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Attackers exploit unpatched Acrobat flaw
Published: 2009-02-23

Security firms warned last week that online criminals have begun targeting victims' computers using crafted PDF files that attack a previously unknown flaw in Adobe's Acrobat document software.

The attack — which appears to have been first noticed by Symantec, the owner of SecurityFocus — does not appear to be widespread, the security firm stated in an advisory. Adobe confirmed the vulnerability and committed to releasing a fix for the issue by March 11.

"It seems likely that the people behind this threat are using targeted attacks against high-ranking people within different organizations — for example, locating the CEO’s email address on the company website and sending a malicious PDF in the hope that their malicious payload will run," Symantec said in its advisory. "Once the machine is compromised, the attackers may gain access to sensitive corporate documents that could be costly for companies breached by this threat."

Because of their ubiquity, Adobe's Acrobat and Flash software have become popular targets of security researchers, who try to find vulnerabilities to help secure software, and online criminals, who try to exploit the vulnerabilities. Last year, for example, Adobe released a software update to shutter a flaw in its Flash software that allowed attackers to overlay user interface elements over a Web page. The attack, known as clickjacking, lets the attacker lead a victim to believe they are performing one action, when they are actually doing something completely different.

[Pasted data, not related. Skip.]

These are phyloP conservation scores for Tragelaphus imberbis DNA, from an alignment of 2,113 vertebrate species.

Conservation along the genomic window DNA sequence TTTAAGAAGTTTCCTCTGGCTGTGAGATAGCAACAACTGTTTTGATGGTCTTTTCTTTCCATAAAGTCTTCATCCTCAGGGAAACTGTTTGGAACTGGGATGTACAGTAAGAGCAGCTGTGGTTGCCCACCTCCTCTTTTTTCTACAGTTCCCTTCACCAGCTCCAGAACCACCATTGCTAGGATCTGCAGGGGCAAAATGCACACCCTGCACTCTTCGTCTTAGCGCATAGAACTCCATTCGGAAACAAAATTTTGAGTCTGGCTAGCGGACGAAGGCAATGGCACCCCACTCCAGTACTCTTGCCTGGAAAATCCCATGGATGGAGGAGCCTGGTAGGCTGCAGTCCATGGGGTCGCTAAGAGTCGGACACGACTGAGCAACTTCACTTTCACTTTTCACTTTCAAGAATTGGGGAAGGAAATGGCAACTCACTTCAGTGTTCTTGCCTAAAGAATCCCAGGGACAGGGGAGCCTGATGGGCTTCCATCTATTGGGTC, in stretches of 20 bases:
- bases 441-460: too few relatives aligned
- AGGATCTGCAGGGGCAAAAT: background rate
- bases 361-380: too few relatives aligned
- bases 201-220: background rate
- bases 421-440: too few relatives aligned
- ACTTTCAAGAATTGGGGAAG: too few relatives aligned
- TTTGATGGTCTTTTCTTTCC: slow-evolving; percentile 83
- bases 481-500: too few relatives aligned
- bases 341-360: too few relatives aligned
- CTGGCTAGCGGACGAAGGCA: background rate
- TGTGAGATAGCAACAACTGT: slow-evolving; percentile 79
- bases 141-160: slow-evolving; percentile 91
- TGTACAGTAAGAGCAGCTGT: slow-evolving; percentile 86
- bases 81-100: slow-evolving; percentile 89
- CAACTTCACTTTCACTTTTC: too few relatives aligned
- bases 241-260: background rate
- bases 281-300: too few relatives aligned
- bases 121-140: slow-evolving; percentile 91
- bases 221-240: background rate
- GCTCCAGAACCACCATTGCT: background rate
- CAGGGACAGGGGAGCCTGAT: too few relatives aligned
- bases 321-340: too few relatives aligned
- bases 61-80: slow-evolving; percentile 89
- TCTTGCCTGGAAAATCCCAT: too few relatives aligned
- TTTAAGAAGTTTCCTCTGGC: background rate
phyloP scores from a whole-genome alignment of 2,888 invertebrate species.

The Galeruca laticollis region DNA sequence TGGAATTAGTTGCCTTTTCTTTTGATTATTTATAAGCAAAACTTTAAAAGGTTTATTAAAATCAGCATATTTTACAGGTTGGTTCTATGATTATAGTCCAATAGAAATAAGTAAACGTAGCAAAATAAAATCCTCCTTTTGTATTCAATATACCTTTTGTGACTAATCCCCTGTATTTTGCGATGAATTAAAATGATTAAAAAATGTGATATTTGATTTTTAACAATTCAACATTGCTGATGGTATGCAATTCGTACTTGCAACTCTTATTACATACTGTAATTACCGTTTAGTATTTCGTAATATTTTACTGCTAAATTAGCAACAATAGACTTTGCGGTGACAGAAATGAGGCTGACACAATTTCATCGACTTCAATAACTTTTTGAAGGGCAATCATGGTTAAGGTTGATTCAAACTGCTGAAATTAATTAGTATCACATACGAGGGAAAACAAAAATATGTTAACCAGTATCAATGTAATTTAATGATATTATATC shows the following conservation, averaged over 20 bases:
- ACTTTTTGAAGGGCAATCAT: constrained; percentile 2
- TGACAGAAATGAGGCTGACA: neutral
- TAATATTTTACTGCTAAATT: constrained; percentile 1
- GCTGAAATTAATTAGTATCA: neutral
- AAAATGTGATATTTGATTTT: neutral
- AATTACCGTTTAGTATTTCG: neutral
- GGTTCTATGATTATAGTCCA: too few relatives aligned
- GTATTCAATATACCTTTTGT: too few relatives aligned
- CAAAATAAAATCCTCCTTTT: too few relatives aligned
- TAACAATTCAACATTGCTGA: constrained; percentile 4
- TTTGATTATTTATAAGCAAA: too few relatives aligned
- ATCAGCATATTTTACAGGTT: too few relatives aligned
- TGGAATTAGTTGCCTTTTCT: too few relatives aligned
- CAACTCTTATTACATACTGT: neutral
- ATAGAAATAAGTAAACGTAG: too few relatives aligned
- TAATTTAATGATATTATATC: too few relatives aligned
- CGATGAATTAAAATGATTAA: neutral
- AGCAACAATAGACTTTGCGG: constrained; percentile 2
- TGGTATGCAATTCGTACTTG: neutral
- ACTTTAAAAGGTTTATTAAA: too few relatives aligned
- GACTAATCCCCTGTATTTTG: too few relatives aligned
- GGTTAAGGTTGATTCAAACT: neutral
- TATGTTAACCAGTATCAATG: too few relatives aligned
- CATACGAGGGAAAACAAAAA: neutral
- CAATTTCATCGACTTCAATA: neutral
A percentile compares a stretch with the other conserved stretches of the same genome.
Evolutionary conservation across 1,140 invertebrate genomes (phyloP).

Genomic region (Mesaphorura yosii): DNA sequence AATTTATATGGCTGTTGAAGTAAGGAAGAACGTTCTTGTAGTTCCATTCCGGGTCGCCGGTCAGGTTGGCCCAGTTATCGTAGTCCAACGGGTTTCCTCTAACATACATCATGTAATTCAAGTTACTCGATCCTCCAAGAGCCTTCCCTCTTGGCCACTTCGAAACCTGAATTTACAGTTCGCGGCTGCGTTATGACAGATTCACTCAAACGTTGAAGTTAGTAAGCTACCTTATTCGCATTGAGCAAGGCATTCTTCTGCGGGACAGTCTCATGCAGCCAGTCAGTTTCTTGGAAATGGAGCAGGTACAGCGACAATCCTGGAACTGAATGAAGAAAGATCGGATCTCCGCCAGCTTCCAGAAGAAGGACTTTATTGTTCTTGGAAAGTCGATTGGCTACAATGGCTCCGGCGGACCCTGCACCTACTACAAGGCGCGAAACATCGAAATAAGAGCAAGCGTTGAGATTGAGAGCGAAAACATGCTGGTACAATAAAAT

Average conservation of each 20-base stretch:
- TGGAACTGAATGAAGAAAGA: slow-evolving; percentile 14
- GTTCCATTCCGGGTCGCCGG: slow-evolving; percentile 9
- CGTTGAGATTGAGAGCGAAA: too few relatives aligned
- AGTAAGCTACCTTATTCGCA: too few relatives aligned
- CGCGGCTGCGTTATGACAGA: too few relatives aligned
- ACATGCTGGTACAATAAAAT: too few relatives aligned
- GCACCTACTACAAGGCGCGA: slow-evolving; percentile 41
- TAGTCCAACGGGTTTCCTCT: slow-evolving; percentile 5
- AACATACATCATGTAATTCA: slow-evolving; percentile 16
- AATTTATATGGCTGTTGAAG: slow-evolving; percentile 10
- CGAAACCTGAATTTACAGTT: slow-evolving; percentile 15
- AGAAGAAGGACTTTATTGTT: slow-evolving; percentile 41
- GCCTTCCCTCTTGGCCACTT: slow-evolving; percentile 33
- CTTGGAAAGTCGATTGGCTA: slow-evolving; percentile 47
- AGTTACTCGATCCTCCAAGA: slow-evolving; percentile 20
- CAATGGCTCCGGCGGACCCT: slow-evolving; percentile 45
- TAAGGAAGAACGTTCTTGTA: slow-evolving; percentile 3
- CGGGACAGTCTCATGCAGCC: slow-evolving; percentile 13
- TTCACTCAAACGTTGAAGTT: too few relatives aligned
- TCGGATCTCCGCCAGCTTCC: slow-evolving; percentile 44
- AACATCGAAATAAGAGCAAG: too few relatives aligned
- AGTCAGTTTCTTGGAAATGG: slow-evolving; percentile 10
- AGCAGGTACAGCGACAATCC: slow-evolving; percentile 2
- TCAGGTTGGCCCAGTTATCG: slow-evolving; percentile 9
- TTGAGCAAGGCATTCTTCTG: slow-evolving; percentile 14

The latest vulnerability in Acrobat is caused by the incorrect handling of certain elements of the PDF file format, Symantec stated in its advisory.

"Once the malicious document is opened it will trigger the vulnerability," the company said. "The JavaScript payload then sprays the heap with the malicious shellcode in an attempt to increase the chances of a successful exploit. If the exploit is successful, a malicious binary will be dropped and executed on the victim’s system."

In its advisory, Symantec recommended turning off Javascript as a workaround for the security issues. In addition, some antivirus software signatures and Snort signatures have been released for the attack.

If you have tips or insights on this topic, please contact SecurityFocus.

Posted by: Robert Lemos
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